Social network site it won’t overshare like Facebook does, says Google
After claiming that the site will not allow users to have fake identities, Google’s social networking service, Google+, seems to have relented to user demand, allowing users to create pseudonyms.
Digital Trends reported Google exec Vic Gundotra and Google co-founder Sergey Brin revealed the site will "support other forms of identity."
The search engine company launched Google+ in late June, a move considered as the company’s most ambitious one in social networking since co-founder Larry Page took over as chief executive in April.
The new patform, which claimed that it offered better privacy features to users, was well received after the launch. Within two weeks of the launch, the site had over 10 million users according to Paul Allen, the founder of Ancestry.com. Google+ has over 25 million users now, compared with microblogging site Twitter’s over 300 million users, and chief rival Facebook’s over 750 million users.
But several analysts said many times that the service is not as popular as many believe. Facebook game partnerships director Sean Ryan has called Google+ a dud, saying that the social networking site failed on three counts: originality, number of users and appeal to software developers.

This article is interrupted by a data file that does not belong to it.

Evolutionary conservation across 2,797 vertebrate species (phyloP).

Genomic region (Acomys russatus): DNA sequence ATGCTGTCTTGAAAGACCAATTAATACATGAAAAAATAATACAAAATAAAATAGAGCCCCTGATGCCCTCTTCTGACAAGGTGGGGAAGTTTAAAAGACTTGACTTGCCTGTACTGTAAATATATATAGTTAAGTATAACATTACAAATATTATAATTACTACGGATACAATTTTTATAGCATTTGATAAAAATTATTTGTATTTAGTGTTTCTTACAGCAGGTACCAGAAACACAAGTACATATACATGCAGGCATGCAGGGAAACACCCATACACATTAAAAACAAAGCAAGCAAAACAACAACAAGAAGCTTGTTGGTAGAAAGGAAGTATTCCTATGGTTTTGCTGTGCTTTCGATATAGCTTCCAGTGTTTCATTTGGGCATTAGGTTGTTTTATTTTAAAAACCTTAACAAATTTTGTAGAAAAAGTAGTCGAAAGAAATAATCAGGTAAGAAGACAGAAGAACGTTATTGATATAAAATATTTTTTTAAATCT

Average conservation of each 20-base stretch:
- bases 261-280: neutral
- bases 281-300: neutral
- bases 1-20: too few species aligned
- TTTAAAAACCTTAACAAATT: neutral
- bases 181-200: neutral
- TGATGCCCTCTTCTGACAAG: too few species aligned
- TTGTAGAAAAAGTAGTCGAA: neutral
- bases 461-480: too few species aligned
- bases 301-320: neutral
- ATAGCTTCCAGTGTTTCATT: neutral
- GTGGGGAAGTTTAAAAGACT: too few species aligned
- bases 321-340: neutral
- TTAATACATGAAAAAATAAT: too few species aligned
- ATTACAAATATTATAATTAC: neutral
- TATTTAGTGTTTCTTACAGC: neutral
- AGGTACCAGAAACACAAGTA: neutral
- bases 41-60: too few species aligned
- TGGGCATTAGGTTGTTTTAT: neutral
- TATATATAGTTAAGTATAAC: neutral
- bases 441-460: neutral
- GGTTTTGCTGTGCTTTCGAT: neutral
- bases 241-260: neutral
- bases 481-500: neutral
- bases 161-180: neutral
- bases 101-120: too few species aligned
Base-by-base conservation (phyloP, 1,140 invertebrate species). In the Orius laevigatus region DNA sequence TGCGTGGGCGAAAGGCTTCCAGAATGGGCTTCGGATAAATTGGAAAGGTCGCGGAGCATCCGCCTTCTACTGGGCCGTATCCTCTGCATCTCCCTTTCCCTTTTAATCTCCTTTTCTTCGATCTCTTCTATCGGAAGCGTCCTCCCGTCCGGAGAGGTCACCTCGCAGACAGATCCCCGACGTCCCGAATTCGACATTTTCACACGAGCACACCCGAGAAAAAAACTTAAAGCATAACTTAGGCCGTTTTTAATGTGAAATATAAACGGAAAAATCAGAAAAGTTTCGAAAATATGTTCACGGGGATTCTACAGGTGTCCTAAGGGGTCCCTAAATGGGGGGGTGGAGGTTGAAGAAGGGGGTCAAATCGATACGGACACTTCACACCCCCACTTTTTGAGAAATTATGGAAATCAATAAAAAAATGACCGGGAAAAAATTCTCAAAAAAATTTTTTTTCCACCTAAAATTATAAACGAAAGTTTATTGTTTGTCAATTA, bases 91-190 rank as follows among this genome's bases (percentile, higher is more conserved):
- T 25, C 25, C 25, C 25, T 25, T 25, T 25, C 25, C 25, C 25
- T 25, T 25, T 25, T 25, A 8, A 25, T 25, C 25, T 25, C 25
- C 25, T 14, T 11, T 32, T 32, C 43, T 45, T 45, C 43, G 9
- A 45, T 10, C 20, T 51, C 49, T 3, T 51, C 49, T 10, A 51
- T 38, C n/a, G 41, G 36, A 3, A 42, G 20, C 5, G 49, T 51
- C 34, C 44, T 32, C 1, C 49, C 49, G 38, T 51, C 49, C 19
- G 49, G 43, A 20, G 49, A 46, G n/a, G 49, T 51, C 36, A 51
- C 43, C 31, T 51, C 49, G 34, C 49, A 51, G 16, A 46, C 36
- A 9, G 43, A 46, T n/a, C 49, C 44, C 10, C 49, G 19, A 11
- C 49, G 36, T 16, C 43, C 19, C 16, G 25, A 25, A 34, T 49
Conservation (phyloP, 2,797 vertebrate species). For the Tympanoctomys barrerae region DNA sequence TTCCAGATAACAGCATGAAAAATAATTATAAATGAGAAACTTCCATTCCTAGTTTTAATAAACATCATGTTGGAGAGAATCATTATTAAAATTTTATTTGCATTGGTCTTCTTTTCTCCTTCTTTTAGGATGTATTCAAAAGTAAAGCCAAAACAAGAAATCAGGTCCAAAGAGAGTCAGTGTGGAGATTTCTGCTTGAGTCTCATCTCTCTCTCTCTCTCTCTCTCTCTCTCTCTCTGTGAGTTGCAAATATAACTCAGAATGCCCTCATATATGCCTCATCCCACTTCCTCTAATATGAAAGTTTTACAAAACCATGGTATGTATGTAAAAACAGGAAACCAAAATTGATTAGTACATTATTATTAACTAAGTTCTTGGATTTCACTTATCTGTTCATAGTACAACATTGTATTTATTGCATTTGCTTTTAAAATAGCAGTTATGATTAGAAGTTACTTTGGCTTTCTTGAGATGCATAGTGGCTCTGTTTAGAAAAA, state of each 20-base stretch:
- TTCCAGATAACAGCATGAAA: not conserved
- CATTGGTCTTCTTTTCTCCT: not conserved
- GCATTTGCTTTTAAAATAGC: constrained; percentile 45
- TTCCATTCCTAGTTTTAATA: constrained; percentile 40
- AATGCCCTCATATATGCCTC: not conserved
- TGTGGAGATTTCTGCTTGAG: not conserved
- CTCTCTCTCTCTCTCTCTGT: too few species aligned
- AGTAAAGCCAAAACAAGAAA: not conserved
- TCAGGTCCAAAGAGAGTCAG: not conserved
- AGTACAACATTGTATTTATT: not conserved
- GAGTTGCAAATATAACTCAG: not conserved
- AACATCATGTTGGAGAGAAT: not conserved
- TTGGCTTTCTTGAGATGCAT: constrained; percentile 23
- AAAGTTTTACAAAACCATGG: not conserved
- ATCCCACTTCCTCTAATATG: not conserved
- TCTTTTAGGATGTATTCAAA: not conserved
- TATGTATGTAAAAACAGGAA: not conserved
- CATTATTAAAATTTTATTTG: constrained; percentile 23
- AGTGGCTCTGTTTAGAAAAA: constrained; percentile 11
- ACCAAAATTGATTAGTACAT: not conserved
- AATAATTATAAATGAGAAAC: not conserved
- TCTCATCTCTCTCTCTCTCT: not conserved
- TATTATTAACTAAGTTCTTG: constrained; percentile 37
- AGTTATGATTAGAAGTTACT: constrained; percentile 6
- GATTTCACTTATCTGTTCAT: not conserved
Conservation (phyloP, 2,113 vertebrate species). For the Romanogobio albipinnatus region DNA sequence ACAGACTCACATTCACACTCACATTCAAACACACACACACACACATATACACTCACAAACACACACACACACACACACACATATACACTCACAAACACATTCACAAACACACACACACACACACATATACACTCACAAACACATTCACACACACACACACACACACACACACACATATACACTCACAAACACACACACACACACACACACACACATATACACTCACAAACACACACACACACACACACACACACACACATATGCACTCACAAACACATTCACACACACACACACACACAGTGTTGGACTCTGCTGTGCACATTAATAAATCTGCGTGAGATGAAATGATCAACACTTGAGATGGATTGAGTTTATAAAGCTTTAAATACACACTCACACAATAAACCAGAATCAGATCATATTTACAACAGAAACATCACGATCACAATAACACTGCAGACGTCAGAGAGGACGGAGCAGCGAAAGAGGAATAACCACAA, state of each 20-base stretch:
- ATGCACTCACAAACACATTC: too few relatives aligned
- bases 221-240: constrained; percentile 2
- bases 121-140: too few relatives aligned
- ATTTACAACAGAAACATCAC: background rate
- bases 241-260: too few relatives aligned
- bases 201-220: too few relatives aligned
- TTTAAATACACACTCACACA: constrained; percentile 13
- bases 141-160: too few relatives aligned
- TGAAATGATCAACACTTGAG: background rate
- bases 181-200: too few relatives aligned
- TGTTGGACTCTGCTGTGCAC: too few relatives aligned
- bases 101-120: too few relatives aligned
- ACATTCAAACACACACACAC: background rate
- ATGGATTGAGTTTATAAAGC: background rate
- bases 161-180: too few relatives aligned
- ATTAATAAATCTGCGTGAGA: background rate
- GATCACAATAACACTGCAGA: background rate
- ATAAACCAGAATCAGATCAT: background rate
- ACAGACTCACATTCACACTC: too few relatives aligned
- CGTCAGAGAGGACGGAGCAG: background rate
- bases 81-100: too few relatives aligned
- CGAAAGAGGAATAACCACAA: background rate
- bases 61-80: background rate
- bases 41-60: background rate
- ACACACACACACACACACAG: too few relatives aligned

On 20 September, Google+ opened to the public. Web trackers had said that traffic surged 1,269% in the week, when the announcement was made. However, traffic data from analytics firm Chitika showed that the social network has erased those gains entirely, according to Readwriteweb.
Last week, Google co-founder and chief executive Larry Page had to counter negative reports about the site’s waning popularity. He claimed that its online social networking service Google+ has got 40 million users.
"People are flocking to Google+ at an incredible rate and we are just getting started," Page said.
Google has maintained that it will stick to its anti-anonymity, no-nickname policy, which is considered to be a major deterrent to people who are hesitant of revealing their true identity in the Web world for fear of hacking and identity theft. Its chief rival, Facebook, allows people to have nicknames. The latest move by Google seems to made to address the privacy concerns of users.
However, Google said it won’t overshare on its social network Google+ like Facebook does, according to Inquirer.
Gundotra said, "We want to do social in a way that is more like real life," he said, according to CNN. "So I think you’re going to see us taking a very privacy-centered approach."
"There is a reason why every thought in your head doesn’t come out of your mouth. We do not believe in oversharing. We think curation matters," Gundotra said.